The law is getting tougher on offenders in certain criminal offences. Sex offenders, especially rapists and defilers, have been put on notice: If found guilty, their names will be published for all to see. There will be a register of such offenders to which everyone will have access.
The minister of justice said a public registry should lead to a reduction in such crimes by acting as a deterrent to future wrongdoers, helping to track repeat offenders and aiding in their behaviour change to decent, law-abiding individuals.
The proposed measure to expose sex criminals has been received well by the majority of Rwandans. There are, however, others who think it is rather harsh and may not achieve the desired results. But all agree that something has to be done urgently, particularly about the rising number of cases of defilement.
The statistics paint a grim picture. The number of underage girls getting pregnant has been rising steadily over the last few years. In 2018 alone, they were reported to be 19,832. The figure for 2020 is likely to be much higher.
So will the threat to publish names of offenders do the trick and turn them away from evil and on to the straight and narrow path? Probably. Certainly worth giving it a try. And there are indications from Rwandans’ attitude to private space that it may just work.
Rwandans generally prize their privacy. They like doing a lot of things in private, behind closed doors or high walls. You see this in their settlements, the obsession with ibipangu (high walls) and other kinds of enclosures.
There is, of course, a history to homestead enclosures. In the past they served a functional security purpose. They kept people and their livestock safe from marauding wild animals and cattle-rustlers. Today’s enclosures are more of a status symbol or simply a relic from the past.
You notice this privacy with regard to meals. They are usually taken indoors, away from the uninvited passer-by or the prying eyes of a gossipy neighbour. Eating in public, in the open, was and still is considered bad manners.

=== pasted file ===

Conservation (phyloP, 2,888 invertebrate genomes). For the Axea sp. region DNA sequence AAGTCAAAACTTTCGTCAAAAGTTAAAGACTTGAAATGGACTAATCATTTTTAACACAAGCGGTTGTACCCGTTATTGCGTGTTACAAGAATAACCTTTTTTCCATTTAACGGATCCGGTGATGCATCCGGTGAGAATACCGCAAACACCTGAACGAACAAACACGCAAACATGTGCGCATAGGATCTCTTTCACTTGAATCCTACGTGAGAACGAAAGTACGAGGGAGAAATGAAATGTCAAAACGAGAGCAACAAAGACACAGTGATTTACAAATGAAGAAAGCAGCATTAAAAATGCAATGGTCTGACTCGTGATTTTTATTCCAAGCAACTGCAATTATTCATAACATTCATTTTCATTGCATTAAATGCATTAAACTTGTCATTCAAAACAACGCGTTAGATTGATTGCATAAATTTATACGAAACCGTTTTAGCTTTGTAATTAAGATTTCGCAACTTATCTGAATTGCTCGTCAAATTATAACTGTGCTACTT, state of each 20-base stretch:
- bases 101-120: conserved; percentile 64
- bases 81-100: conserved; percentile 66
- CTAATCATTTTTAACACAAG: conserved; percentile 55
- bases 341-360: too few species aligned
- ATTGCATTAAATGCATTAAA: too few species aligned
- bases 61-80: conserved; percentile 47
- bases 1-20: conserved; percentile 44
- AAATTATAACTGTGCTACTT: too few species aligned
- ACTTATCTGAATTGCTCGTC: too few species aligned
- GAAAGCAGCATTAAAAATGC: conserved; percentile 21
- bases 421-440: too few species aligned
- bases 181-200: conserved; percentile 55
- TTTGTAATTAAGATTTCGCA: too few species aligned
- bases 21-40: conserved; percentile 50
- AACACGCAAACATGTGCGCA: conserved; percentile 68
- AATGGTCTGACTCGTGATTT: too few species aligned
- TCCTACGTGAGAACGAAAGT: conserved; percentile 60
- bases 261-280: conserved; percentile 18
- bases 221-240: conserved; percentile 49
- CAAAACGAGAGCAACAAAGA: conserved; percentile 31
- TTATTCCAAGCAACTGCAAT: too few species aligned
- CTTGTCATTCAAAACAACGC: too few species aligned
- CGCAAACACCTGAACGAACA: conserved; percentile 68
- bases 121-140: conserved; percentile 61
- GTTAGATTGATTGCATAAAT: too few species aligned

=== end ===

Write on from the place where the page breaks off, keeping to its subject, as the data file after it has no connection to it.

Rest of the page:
Some of you might recall that when the then Caisse Sociale Du Rwanda, now Rwanda Social Security Board (RSSB) put houses in the Gacuriro Estate on the market, they attracted negative comments, mainly around their supposed inadequate privacy. Some people said they did not like the idea of a neighbour looking into their kitchen and getting to know what they were going to have for dinner.
Rwandans also care about reputation, their standing among peers and society in general. Faced with their misdeeds being brought into the open, they will beg and plead and offer anything to avoid public exposure and humiliation.
So targeting these two, privacy and reputation, that touch on the things they value, and threatening them with disclosure might just work and achieve some positive behaviour change.
Until now, a prison term, removal from society and denial of certain rights for a while was thought to be enough deterrent. But clearly that has not been the case. Public ridicule that convicted offenders will have to live with for the rest of their lives together with a prison term might prove a stronger deterrent.
The notion that shame will prevent crime is, of course, based on the assumption that offenders are normal people with a moral sense and integrity to protect. Many are. But those who defile toddlers and even babies are not normal and cannot be subjected to or benefit from normal standards of correction. Perhaps the ministry of justice will devise punishment befitting the actions of depraved people.
While naming and shaming may be an effective crime prevention measure, it will only be for those who have been reported, tried and convicted, and sentenced. It does not address the bigger issue of who the perpetrators of sex crimes are and why many of them are not reported.
Three categories of people make reporting and therefore punishment difficult.
The first are close relatives who are the majority of culprits. The matter is often hushed up and handled within the family so as not to bring shame to it. The reputation or ‘honour’ of the family becomes more important than the rights, well-being and future of the victim.
The second category of offenders are neighbours. They are not reported because it is said this will affect neighbourly relations. In a rural setting these do actually matter and so the victim is sacrificed for maintaining social relations.
The third are those with authority over the victim. These include teachers, pastors, employers, government officials, and even parents. Normally these should be the first people to protect the young girls and to whom they should report. Instead, they use their power and trust both to commit the offence and to threaten victims against reporting the matter. In any case allegations of abuse against these supposedly upright people, models of behaviour and pillars of society in their localities are unlikely to be believed.
Perhaps the minister of justice might also consider setting up a public register for those who prevent the reporting of sex offences especially when they have the obligation to do so.
The views expressed in this article are of the author.Follow https://twitter.com/jrwagatare